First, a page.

Dustin Guy Defa | 2010 | 77 min | USA
The ratio of shitty comedians to good comedians must be 1000:1, easy. But where's their story? The King of Comedy doesn't cut it. It's a daydream. And besides, Eddie, the aspiring comedian of Bad Fever, makes Rupert Pupkin look like Chris Rock.
Eddie is a loner trying to make a go of stand-up comedy. He spends most of his time recording, reviewing, and revising tapes of rambling routines made on a dictation machine. He is prolific, sure, but there is not a punchline to be found among his hours and hours of tape.
Eddie also suffers from a crippling nervousness, and when strange drifter Irene is willing to exchange a few words with him, Eddie quickly falls for her. In an effort to please and get close to her, Eddie is soon participating in bizarre "erotica" videos in an abandoned school which Irene mails to "a guy in Iowa" for income.
Shot over a winter in Salt Lake City, the grey setting is suffocating. Low clouds and mumbling strangers make it seem as thought Eddie and Irene live in a world where air can't penetrate and sound can't carry. Even attempts at small talk are usually stifled by chainsaws, clinking glasses, or cell phones. Eddie speaks as though he is simply unpracticed in commucating, and it's simple to understand his difficulty in having a relationship with anyone else.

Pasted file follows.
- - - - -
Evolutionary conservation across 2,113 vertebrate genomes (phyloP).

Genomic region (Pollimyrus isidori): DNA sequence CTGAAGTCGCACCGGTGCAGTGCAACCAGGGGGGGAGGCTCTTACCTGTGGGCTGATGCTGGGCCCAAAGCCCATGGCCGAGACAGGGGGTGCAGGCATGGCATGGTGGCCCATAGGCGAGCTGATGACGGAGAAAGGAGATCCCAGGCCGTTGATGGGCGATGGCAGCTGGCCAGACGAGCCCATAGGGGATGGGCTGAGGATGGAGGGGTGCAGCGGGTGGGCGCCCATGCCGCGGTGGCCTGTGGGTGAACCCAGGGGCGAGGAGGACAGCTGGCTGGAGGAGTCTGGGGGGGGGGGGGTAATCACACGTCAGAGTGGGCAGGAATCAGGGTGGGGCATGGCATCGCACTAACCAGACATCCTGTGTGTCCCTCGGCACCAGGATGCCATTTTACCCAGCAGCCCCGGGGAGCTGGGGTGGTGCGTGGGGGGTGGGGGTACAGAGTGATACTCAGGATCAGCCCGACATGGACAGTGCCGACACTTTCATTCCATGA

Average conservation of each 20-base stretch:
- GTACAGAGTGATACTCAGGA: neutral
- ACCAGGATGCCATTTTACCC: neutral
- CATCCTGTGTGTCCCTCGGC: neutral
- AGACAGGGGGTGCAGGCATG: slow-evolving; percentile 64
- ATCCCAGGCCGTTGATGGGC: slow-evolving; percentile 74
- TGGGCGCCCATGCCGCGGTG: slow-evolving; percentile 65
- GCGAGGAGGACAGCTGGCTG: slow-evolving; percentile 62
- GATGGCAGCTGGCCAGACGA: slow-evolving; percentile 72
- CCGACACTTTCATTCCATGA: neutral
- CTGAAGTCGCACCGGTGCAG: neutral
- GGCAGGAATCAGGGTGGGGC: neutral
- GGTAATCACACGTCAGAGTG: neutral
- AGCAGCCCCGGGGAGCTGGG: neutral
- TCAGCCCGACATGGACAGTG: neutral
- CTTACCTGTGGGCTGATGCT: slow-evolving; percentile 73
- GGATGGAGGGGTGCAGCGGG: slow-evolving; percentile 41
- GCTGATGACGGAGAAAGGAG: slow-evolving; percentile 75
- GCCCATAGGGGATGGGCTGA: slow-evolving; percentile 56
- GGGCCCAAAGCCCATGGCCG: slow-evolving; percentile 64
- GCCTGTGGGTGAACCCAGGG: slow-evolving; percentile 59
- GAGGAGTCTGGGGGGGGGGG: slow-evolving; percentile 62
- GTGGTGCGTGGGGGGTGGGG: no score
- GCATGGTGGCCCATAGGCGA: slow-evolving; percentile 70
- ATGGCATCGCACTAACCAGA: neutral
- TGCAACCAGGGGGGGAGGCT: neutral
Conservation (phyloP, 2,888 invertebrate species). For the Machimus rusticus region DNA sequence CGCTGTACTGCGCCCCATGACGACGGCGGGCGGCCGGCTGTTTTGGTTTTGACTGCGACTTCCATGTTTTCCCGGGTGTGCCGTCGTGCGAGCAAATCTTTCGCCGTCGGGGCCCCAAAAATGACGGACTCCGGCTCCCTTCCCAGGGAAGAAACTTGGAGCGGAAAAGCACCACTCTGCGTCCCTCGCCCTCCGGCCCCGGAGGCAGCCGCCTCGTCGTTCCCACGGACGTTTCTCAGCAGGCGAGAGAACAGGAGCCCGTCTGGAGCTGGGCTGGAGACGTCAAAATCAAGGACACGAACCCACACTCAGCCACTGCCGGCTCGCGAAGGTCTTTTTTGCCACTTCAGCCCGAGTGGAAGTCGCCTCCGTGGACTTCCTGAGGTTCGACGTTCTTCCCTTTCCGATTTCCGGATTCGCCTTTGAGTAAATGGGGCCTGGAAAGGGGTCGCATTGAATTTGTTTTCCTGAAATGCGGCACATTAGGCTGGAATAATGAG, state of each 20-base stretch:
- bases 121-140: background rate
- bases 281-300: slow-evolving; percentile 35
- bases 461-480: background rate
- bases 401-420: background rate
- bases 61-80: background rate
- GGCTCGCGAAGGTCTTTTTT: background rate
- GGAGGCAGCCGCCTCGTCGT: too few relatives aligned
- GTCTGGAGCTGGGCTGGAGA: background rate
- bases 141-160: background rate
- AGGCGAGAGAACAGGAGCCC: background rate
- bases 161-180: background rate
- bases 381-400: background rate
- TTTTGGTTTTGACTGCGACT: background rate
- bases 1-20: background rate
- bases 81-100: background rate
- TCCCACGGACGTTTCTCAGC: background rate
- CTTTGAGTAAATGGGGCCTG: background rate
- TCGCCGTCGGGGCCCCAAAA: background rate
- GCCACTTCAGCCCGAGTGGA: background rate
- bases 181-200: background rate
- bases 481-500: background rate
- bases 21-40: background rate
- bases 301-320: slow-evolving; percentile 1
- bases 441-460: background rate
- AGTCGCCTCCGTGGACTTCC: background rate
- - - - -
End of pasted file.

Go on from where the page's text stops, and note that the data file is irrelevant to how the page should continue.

Kentucker Audley's characterization of Eddie can feel like a guile-less Crispin Glover character, but with pure anxiety overcoming any canned eccentricities. Fortunately, Eddie doesn't feel mocking or over the top. Anything less than a sensitive, relateable portrayal would kill the film, and Audley steps up to the task.
The term "mumblecore" has been applied so broadly and so thoughtlessly that it lacks usefulness as a real descriptor. Many films that have tripped under the banner require tighter designation so audiences can have some sense of what they're getting into. Bad Fever is one of them. How about "No Light, No Hope, No Reason to Exist-core"? While Bad Fever isn't the choice to make for a pick-me-up, it is an absorbing case study of sex work and the economies of loneliness. If you have the fortitude, I highly recommend it.
Bad Fever will be screening with the short film Pioneer in Toronto on August 31, 2011, as part of the Refocus Film series. The program starts at 8:30 PM at Double Double Land, 219 Augusta, in Kensington. And as with all Refocus screenings, admission is FREE!
The trailer is posted after the jump.